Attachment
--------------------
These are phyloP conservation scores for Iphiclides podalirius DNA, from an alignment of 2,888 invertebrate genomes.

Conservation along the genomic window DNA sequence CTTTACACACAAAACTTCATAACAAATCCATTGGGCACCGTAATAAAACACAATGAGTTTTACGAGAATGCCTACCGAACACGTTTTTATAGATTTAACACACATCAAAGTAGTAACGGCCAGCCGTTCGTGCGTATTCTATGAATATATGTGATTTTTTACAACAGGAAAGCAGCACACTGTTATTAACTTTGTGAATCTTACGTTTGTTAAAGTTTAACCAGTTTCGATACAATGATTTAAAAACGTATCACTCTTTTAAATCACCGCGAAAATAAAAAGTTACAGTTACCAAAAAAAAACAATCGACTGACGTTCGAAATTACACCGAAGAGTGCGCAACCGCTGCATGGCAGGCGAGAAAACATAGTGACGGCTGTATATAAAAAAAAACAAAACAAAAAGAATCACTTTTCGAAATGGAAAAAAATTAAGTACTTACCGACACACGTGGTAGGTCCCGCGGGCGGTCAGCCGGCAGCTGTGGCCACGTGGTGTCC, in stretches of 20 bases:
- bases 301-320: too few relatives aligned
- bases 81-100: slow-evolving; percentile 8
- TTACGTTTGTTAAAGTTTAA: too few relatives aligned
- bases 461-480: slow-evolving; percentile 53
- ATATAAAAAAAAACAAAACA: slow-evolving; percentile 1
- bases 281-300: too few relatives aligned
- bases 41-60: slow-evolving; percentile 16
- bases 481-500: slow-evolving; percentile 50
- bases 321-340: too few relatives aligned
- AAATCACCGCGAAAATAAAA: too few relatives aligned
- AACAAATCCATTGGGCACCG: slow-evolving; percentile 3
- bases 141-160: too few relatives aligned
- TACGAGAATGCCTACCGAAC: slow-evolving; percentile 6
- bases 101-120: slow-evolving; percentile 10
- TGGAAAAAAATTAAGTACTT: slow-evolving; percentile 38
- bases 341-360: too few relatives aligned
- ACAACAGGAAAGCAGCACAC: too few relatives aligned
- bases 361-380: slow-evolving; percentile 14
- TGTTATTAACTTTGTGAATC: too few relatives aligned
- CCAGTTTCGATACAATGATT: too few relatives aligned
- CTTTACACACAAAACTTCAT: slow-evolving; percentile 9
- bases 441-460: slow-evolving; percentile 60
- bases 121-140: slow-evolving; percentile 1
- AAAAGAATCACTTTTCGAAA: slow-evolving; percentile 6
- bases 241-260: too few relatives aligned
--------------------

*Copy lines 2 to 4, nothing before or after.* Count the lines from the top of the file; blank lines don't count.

Conservation along the genomic window DNA sequence CTTTACACACAAAACTTCATAACAAATCCATTGGGCACCGTAATAAAACACAATGAGTTTTACGAGAATGCCTACCGAACACGTTTTTATAGATTTAACACACATCAAAGTAGTAACGGCCAGCCGTTCGTGCGTATTCTATGAATATATGTGATTTTTTACAACAGGAAAGCAGCACACTGTTATTAACTTTGTGAATCTTACGTTTGTTAAAGTTTAACCAGTTTCGATACAATGATTTAAAAACGTATCACTCTTTTAAATCACCGCGAAAATAAAAAGTTACAGTTACCAAAAAAAAACAATCGACTGACGTTCGAAATTACACCGAAGAGTGCGCAACCGCTGCATGGCAGGCGAGAAAACATAGTGACGGCTGTATATAAAAAAAAACAAAACAAAAAGAATCACTTTTCGAAATGGAAAAAAATTAAGTACTTACCGACACACGTGGTAGGTCCCGCGGGCGGTCAGCCGGCAGCTGTGGCCACGTGGTGTCC, in stretches of 20 bases:
- bases 301-320: too few relatives aligned
- bases 81-100: slow-evolving; percentile 8